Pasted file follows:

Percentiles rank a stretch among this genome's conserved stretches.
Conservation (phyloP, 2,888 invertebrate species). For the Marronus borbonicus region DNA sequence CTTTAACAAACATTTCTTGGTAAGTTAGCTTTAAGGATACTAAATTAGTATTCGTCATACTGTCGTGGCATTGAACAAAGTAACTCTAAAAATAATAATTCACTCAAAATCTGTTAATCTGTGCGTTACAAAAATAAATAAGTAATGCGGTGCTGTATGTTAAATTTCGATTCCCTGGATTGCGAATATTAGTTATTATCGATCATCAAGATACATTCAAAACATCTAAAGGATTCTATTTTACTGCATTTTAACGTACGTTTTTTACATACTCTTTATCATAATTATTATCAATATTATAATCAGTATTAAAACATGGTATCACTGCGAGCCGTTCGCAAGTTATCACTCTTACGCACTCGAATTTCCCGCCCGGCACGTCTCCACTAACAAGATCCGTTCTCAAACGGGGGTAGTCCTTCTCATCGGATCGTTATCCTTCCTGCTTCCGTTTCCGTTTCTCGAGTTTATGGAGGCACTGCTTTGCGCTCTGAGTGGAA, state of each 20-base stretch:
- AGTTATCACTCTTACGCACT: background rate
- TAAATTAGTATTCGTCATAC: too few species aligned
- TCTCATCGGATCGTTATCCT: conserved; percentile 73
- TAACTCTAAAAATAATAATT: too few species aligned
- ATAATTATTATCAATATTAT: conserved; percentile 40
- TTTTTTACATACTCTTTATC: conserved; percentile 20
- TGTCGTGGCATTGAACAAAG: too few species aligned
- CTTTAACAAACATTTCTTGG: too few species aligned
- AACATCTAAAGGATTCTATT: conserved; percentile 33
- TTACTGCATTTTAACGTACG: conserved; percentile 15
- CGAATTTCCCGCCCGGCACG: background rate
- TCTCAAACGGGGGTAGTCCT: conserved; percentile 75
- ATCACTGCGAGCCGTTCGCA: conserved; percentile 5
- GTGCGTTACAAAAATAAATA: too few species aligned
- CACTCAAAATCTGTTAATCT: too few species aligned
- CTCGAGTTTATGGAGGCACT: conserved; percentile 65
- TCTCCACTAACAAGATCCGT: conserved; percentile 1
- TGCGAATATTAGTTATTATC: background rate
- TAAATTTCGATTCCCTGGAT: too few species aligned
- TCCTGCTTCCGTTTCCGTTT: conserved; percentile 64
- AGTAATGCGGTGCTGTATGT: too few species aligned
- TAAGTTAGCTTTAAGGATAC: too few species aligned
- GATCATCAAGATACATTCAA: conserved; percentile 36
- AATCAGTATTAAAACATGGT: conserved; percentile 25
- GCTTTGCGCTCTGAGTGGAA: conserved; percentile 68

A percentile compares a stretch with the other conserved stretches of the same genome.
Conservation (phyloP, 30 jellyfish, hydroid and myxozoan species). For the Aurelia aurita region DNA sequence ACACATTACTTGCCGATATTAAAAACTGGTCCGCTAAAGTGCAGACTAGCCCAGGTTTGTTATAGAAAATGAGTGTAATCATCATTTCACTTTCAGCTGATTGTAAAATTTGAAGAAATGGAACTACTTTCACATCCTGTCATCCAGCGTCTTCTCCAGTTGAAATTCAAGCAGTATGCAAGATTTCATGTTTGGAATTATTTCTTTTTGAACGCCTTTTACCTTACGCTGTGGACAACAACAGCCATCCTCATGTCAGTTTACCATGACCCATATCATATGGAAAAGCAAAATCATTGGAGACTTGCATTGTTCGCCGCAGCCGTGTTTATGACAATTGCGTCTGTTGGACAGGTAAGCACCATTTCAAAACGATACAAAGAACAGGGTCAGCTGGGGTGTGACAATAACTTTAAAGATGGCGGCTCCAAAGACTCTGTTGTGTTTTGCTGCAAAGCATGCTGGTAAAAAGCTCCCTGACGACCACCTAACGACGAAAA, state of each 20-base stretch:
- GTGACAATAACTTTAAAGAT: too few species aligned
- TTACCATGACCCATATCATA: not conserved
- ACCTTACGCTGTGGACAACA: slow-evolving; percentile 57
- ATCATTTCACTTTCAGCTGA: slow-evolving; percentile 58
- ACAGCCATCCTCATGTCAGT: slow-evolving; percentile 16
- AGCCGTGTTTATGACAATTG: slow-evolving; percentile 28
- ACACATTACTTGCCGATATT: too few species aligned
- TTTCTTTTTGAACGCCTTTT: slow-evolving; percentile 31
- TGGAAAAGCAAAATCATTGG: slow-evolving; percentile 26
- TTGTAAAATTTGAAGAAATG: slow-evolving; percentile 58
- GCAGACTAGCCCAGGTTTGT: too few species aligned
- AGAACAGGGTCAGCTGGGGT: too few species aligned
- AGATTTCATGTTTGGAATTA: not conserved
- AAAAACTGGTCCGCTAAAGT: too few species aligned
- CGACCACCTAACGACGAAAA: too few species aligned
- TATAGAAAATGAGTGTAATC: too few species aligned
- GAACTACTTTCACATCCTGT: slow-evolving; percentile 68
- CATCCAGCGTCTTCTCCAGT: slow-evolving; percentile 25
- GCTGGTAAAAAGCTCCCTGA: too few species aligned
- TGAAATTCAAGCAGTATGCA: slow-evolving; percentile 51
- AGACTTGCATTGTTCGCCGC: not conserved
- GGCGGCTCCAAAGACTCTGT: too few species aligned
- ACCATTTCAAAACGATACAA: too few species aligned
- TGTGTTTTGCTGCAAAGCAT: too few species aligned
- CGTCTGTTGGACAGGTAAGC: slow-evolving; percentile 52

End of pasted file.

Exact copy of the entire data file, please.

Percentiles rank a stretch among this genome's conserved stretches.
Conservation (phyloP, 2,888 invertebrate species). For the Marronus borbonicus region DNA sequence CTTTAACAAACATTTCTTGGTAAGTTAGCTTTAAGGATACTAAATTAGTATTCGTCATACTGTCGTGGCATTGAACAAAGTAACTCTAAAAATAATAATTCACTCAAAATCTGTTAATCTGTGCGTTACAAAAATAAATAAGTAATGCGGTGCTGTATGTTAAATTTCGATTCCCTGGATTGCGAATATTAGTTATTATCGATCATCAAGATACATTCAAAACATCTAAAGGATTCTATTTTACTGCATTTTAACGTACGTTTTTTACATACTCTTTATCATAATTATTATCAATATTATAATCAGTATTAAAACATGGTATCACTGCGAGCCGTTCGCAAGTTATCACTCTTACGCACTCGAATTTCCCGCCCGGCACGTCTCCACTAACAAGATCCGTTCTCAAACGGGGGTAGTCCTTCTCATCGGATCGTTATCCTTCCTGCTTCCGTTTCCGTTTCTCGAGTTTATGGAGGCACTGCTTTGCGCTCTGAGTGGAA, state of each 20-base stretch:
- AGTTATCACTCTTACGCACT: background rate
- TAAATTAGTATTCGTCATAC: too few species aligned
- TCTCATCGGATCGTTATCCT: conserved; percentile 73
- TAACTCTAAAAATAATAATT: too few species aligned
- ATAATTATTATCAATATTAT: conserved; percentile 40
- TTTTTTACATACTCTTTATC: conserved; percentile 20
- TGTCGTGGCATTGAACAAAG: too few species aligned
- CTTTAACAAACATTTCTTGG: too few species aligned
- AACATCTAAAGGATTCTATT: conserved; percentile 33
- TTACTGCATTTTAACGTACG: conserved; percentile 15
- CGAATTTCCCGCCCGGCACG: background rate
- TCTCAAACGGGGGTAGTCCT: conserved; percentile 75
- ATCACTGCGAGCCGTTCGCA: conserved; percentile 5
- GTGCGTTACAAAAATAAATA: too few species aligned
- CACTCAAAATCTGTTAATCT: too few species aligned
- CTCGAGTTTATGGAGGCACT: conserved; percentile 65
- TCTCCACTAACAAGATCCGT: conserved; percentile 1
- TGCGAATATTAGTTATTATC: background rate
- TAAATTTCGATTCCCTGGAT: too few species aligned
- TCCTGCTTCCGTTTCCGTTT: conserved; percentile 64
- AGTAATGCGGTGCTGTATGT: too few species aligned
- TAAGTTAGCTTTAAGGATAC: too few species aligned
- GATCATCAAGATACATTCAA: conserved; percentile 36
- AATCAGTATTAAAACATGGT: conserved; percentile 25
- GCTTTGCGCTCTGAGTGGAA: conserved; percentile 68

A percentile compares a stretch with the other conserved stretches of the same genome.
Conservation (phyloP, 30 jellyfish, hydroid and myxozoan species). For the Aurelia aurita region DNA sequence ACACATTACTTGCCGATATTAAAAACTGGTCCGCTAAAGTGCAGACTAGCCCAGGTTTGTTATAGAAAATGAGTGTAATCATCATTTCACTTTCAGCTGATTGTAAAATTTGAAGAAATGGAACTACTTTCACATCCTGTCATCCAGCGTCTTCTCCAGTTGAAATTCAAGCAGTATGCAAGATTTCATGTTTGGAATTATTTCTTTTTGAACGCCTTTTACCTTACGCTGTGGACAACAACAGCCATCCTCATGTCAGTTTACCATGACCCATATCATATGGAAAAGCAAAATCATTGGAGACTTGCATTGTTCGCCGCAGCCGTGTTTATGACAATTGCGTCTGTTGGACAGGTAAGCACCATTTCAAAACGATACAAAGAACAGGGTCAGCTGGGGTGTGACAATAACTTTAAAGATGGCGGCTCCAAAGACTCTGTTGTGTTTTGCTGCAAAGCATGCTGGTAAAAAGCTCCCTGACGACCACCTAACGACGAAAA, state of each 20-base stretch:
- GTGACAATAACTTTAAAGAT: too few species aligned
- TTACCATGACCCATATCATA: not conserved
- ACCTTACGCTGTGGACAACA: slow-evolving; percentile 57
- ATCATTTCACTTTCAGCTGA: slow-evolving; percentile 58
- ACAGCCATCCTCATGTCAGT: slow-evolving; percentile 16
- AGCCGTGTTTATGACAATTG: slow-evolving; percentile 28
- ACACATTACTTGCCGATATT: too few species aligned
- TTTCTTTTTGAACGCCTTTT: slow-evolving; percentile 31
- TGGAAAAGCAAAATCATTGG: slow-evolving; percentile 26
- TTGTAAAATTTGAAGAAATG: slow-evolving; percentile 58
- GCAGACTAGCCCAGGTTTGT: too few species aligned
- AGAACAGGGTCAGCTGGGGT: too few species aligned
- AGATTTCATGTTTGGAATTA: not conserved
- AAAAACTGGTCCGCTAAAGT: too few species aligned
- CGACCACCTAACGACGAAAA: too few species aligned
- TATAGAAAATGAGTGTAATC: too few species aligned
- GAACTACTTTCACATCCTGT: slow-evolving; percentile 68
- CATCCAGCGTCTTCTCCAGT: slow-evolving; percentile 25
- GCTGGTAAAAAGCTCCCTGA: too few species aligned
- TGAAATTCAAGCAGTATGCA: slow-evolving; percentile 51
- AGACTTGCATTGTTCGCCGC: not conserved
- GGCGGCTCCAAAGACTCTGT: too few species aligned
- ACCATTTCAAAACGATACAA: too few species aligned
- TGTGTTTTGCTGCAAAGCAT: too few species aligned
- CGTCTGTTGGACAGGTAAGC: slow-evolving; percentile 52